THE POLITICAL, ECONOMIC AND SOCIAL CONDITIONS IN 15TH CENTURY ENGLAND

It is true with Chaucer’s English literature made a brilliant beginning. But it was only a beginning. After his death, we enter upon a long barren period in its history.

However, modem research has established that the age was not so barren of literature as has been commonly considered. The poetry of the period may be divided into two classes :

(a) “Courtly”, official or Chaucerian poetry.

(b) popular poetry, which follows native tradition.

This second kind of poetry flourished in the age; it is rich in ballad, lyric, carol, etc. It is also rich in drama. The age is deficient or barren only in so far as great poetry of the first kind is concerned. There are various uses of this barrenness.

Social Disorder

For one thing, the 15th century was a period o! social disorder and confusion. The barons and the king were first busy fighting the French and then in fighting each other. Such lawless times are not conducive to the growth of literature. Literature is an art of peace and where peace is lacking it languishes.

Moreover, the business of war — the prolonged war of the diverted the attention of the great from art and Roses literature.

Authors, in the middle ages, could write only under the patronage of the great, and this patronage was not forthcoming. This patronage had always been extended by the king and the court, but now they were too busy to continue it.

The exchequer was empty and even the barons were exhausted by the wars. The newly rich were too sordid and calculating to care for literature.

Segregation

Prolonged French wars had resulted in isolation and break of contacts with France, Italy and other countries of Europe, which had always been a source of inspiration to writers in England. Thus Chaucer was first inspired by his contact with France, and then with Italy. English Literature could no longer derive life or inspiration from these sources. Isolation resulted in stagnation.

Lack of Genius

However, The Wars of the Roses alone cannot fully account for the deficiency of good poetry during the time. Wars there had been even in the 14th century, and also pestilence and disorder. But still, it was a golden age of literature.

The fact is that during this period, no writer of genius was born: miserly nature created only imitators and recreators of outworn themes. The poets of the lesser magnitude that the age produced were conscious of the greatness of Chaucer, paid him homage, but failed to understand the secret of his greatness.

The Chaucerian tradition is followed but it is lifeless and empty and while it strove to preserve the form, it lost almost every trace of the spirit. The canker of servile imitation killed the very spirit of poetry.

Another and more important reason is that English vocabulary, grammar, and pronunciation were in a state of rapid change. The final sounded “e” of Chaucer had grown mute, and so Chaucer’s line, wrongly read and badly printed, seemed variable and irregular and to contain a differing number of syllables and irregularly distributed accents. His imitators felt that Chaucer had indulged in great liberties with rhythm, meter, and versification and that his example authorized them also to do so.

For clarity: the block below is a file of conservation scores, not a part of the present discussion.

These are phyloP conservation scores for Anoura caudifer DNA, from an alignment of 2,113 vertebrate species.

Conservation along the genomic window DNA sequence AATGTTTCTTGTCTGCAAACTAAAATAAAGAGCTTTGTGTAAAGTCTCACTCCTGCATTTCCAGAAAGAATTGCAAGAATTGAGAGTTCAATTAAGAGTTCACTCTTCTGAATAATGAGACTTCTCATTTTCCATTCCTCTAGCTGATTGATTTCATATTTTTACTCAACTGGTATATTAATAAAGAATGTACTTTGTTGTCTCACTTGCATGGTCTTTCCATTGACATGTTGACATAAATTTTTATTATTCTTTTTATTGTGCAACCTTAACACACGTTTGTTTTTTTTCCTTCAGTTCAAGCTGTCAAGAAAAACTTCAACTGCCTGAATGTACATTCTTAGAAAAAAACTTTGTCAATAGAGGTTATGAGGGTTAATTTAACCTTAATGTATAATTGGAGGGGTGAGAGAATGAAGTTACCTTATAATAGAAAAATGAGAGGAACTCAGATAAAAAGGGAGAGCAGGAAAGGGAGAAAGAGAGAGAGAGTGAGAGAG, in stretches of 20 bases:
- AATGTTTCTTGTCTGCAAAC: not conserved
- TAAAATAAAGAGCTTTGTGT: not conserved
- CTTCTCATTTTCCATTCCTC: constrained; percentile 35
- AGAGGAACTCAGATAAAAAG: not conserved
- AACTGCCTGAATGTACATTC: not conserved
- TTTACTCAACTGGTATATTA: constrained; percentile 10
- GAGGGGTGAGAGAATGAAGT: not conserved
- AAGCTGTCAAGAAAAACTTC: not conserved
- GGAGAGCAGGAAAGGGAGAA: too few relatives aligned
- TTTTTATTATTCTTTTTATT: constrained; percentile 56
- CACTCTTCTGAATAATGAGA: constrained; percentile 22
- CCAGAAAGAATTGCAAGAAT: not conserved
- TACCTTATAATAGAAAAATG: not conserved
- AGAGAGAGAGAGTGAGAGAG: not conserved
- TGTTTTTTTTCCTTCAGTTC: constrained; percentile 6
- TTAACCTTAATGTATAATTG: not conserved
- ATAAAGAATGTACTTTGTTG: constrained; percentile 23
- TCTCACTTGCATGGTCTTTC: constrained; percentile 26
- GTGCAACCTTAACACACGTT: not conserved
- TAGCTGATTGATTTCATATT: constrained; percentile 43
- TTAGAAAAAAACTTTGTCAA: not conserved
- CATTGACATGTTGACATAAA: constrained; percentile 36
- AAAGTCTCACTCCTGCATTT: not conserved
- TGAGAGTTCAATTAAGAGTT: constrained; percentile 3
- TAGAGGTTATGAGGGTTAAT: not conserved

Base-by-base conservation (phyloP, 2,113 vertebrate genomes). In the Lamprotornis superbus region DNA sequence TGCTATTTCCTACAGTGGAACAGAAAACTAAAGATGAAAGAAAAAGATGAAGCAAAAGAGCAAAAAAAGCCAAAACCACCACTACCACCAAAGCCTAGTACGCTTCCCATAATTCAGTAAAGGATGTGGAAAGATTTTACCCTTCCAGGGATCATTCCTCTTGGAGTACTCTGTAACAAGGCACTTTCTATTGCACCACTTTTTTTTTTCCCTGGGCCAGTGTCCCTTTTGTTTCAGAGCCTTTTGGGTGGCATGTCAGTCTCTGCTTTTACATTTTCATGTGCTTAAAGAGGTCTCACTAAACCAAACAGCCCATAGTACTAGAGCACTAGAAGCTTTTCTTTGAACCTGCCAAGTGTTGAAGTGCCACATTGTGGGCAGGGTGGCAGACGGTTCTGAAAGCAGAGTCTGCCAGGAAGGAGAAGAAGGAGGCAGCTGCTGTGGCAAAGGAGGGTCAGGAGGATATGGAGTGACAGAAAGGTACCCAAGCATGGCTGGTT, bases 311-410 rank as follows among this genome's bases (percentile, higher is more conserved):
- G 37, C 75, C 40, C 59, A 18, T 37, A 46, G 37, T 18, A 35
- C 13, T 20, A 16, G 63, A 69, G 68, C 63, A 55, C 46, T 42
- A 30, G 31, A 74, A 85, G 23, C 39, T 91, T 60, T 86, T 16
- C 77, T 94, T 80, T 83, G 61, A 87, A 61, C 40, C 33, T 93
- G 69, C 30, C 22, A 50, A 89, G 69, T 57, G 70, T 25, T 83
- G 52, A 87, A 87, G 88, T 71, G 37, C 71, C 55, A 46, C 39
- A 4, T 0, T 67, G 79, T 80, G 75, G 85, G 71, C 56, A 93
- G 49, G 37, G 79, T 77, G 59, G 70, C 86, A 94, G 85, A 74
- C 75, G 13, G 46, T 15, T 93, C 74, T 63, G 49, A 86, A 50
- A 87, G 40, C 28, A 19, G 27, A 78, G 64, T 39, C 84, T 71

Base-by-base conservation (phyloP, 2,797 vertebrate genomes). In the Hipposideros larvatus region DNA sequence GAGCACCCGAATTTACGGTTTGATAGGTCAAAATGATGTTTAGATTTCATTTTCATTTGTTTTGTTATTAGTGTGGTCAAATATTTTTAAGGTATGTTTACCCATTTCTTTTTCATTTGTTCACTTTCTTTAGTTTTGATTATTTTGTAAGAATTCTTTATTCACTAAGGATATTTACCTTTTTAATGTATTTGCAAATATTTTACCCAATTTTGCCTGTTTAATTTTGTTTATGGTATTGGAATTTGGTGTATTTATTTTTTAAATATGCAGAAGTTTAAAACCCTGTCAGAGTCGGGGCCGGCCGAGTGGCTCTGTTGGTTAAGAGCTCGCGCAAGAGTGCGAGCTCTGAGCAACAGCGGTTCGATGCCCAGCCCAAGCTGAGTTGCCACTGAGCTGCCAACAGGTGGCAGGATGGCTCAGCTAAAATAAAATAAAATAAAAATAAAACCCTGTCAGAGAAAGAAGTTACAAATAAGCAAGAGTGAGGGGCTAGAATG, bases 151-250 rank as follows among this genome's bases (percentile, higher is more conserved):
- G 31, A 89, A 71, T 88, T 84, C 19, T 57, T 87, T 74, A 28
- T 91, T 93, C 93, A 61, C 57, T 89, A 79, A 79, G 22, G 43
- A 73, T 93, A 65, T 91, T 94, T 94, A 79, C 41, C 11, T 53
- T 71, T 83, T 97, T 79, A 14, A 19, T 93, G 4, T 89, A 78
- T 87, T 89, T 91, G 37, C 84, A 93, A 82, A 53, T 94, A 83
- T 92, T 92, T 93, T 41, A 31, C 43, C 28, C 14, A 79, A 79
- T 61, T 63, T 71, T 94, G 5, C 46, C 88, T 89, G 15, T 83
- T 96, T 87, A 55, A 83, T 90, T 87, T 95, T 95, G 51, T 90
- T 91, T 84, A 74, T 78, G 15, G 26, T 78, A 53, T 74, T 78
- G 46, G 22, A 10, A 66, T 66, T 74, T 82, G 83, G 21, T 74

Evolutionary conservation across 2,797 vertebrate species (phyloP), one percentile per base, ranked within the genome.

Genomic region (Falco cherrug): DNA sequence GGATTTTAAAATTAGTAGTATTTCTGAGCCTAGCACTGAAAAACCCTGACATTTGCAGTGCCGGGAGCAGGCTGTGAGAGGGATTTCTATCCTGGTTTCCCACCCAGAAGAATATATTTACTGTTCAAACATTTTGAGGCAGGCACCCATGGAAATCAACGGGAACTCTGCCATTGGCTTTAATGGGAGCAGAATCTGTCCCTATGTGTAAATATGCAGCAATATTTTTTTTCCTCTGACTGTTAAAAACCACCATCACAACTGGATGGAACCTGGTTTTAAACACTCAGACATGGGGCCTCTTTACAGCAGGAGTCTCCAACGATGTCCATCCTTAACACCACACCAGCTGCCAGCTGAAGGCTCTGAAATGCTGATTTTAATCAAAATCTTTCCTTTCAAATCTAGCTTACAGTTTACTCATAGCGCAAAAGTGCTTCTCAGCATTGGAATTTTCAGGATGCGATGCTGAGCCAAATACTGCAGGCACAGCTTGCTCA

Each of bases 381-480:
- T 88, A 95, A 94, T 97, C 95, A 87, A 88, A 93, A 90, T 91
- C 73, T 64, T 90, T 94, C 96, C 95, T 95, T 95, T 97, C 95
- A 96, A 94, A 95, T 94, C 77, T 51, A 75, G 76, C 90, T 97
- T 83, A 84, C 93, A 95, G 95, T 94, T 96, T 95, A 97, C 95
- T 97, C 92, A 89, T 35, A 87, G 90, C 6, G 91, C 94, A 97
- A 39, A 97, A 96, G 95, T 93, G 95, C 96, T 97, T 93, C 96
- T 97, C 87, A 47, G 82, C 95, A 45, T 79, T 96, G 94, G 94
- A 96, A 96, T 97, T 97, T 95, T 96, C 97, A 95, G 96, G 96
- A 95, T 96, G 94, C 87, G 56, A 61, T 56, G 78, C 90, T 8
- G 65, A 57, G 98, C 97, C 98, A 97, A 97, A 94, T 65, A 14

Thus Chaucer’s sure versification and great technical skill were misunderstood, freedom and variety degenerated into license, and the result was a large body of doggerel verse, jarring and unpleasant to the ear. As Legouis puts it “ The English verse-form was thrown off its balance and definitely recovered a sure rhythm only Spenser.”

An age of Preparation

In all respect, it was certainly a barren age, which did not produce any work of outstanding merit. But it was also an age of preparation for the great triumphs of literature that were to follow in the age.

There was established a wide network of schools and colleges imparting education at all levels. Education was secularized. It no longer remained the monopoly of the church. A new class of education and cultured young men soon came into being.

The setting up of the printing press by Caxton 1476, made cheap books easily available and inspired and enlightened the nation, more particularly those who had literary ambition.

The invention of the printing press —

 (l) gave a fresh impetus to the spread of education which had been hampered by the difficulty of getting books;

(2) it fixed forever the East Midland dialect, as the national language of England, for it was the dialect used by Caxton for his many translations;

(3) it helped in the foundation of literary English;

(4) it “prepared the way for the great triumphs of the English language in the following century; and

(5) the press was used as an instrument of every religious and political controversy, and in this way, it accelerated the spread of ideas and knowledge.

The establishment of the strong Tudor monarchy ushered in a long era of peace and prosperity. To these was soon added the inspiring impact of Renaissance, the revival of Greco-Roman culture, art and literature. In all these ways, the 15th century was an age of preparation and recuperation.

Moreover, it may be emphasized again, that the age is deficient only in so far as Chaucerian or official court poetry is concerned. As we shall soon see, it is quite rich in popular or “folk” poetry, and drama. The best of the medieval ballads belong to this age. The immortal ‘Everyman’, also belongs to the end of this period.

READ ALSO: THE DEVELOPMENT OF ENGLISH DRAMA